The winter months provide us with an opportunity to plan changes to our gardens that can bring us even more pleasure from our outdoor spaces. A New Year and a new beginning for our gardening year, how exciting!
It’s official: I now love wintertime, no longer thinking ‘oh no, dark winter nights,’ I now think about my reading corner, my place to dream, reflect, be inspired and to plan the year ahead. I’ve piled it high with new and old gardening books, magazines and seed catalogues.
My old favourite is top of the pile, Dear friend and Gardener, Letters on Life and Gardening (1998). Compiled from letters between two gardening icons, Christopher Lloyd and Beth Chatto, it’s full of warmth, wit and great gardening banter. I dip into it every winter and it always gets me fired up and wanting to get started in the garden.
As a garden designer, there’s never really a quiet season. I am spending the winter months absorbed in creating detailed planting plans for client’s gardens that will be planted this spring. When the weather allows, I’m also planting bare root trees such as Malus Evereste, hedges of Fagus sylvatica Purpurea, and shrubs such as Cornus sanguinea ‘Midwinter Fire’. November to March is a great time to get them into the ground, where they establish as quickly as pot-grown specimens and can be a fraction of the cost.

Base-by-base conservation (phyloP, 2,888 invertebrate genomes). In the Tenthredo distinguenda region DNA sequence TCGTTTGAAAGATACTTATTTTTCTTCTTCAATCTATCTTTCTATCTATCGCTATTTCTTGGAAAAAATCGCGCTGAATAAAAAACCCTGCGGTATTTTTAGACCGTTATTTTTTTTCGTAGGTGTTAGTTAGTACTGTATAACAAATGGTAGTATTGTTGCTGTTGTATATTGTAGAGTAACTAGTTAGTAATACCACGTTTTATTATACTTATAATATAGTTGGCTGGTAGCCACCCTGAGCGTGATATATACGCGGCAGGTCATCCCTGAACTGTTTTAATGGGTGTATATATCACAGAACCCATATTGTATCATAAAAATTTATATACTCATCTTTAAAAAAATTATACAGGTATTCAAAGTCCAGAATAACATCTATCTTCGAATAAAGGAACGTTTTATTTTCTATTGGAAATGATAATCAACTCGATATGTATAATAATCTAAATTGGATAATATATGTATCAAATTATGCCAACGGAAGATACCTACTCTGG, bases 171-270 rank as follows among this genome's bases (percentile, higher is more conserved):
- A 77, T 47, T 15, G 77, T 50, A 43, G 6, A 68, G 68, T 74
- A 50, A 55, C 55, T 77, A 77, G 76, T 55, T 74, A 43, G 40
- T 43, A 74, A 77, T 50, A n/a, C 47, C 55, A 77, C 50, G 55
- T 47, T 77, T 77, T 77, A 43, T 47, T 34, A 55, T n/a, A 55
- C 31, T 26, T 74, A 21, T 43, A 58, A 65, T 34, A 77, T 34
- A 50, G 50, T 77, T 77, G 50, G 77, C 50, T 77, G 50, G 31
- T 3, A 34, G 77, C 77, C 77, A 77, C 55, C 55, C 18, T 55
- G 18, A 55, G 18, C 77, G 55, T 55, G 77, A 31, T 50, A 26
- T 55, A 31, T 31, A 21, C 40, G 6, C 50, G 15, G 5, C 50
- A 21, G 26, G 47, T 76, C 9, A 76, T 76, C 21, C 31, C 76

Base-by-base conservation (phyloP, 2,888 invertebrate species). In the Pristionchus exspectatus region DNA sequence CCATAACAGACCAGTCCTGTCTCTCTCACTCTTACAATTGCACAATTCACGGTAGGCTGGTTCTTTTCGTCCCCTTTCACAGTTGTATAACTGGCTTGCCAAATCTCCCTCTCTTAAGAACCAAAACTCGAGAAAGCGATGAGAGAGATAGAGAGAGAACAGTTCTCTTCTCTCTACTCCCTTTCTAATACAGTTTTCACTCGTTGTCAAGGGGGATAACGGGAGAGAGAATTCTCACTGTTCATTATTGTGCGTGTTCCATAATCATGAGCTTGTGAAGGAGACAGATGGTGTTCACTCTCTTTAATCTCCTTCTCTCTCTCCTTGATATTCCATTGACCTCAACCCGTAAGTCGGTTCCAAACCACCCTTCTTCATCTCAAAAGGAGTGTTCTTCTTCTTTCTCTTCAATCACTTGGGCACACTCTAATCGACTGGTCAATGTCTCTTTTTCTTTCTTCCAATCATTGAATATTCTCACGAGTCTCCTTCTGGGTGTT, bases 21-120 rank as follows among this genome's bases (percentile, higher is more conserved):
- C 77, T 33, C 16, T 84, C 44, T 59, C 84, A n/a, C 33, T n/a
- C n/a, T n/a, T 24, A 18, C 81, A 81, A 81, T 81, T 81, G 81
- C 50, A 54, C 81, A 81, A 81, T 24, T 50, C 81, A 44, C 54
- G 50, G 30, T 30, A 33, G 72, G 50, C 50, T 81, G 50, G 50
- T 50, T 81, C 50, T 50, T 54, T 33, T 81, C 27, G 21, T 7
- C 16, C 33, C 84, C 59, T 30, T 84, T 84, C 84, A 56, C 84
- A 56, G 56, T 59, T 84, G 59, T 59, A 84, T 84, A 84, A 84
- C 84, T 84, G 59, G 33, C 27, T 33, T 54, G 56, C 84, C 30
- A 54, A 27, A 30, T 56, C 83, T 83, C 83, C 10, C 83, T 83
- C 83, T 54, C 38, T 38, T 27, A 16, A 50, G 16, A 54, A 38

The new year is a good time to be planning changes you might like to make in your own garden too. With a bit of careful design, you can have 12 months of unfolding treasures, some of which appear most unexpectedly and really catch you by surprise.
In my own garden Hamamelis x intermedia ‘Pallida’ is flowering at full throttle along with Viburnum x bodnantense ‘Dawn’, their combined perfume on a bright, still day is nothing short of spellbinding. A couple of sprigs brought indoors can scent a whole room and never fails…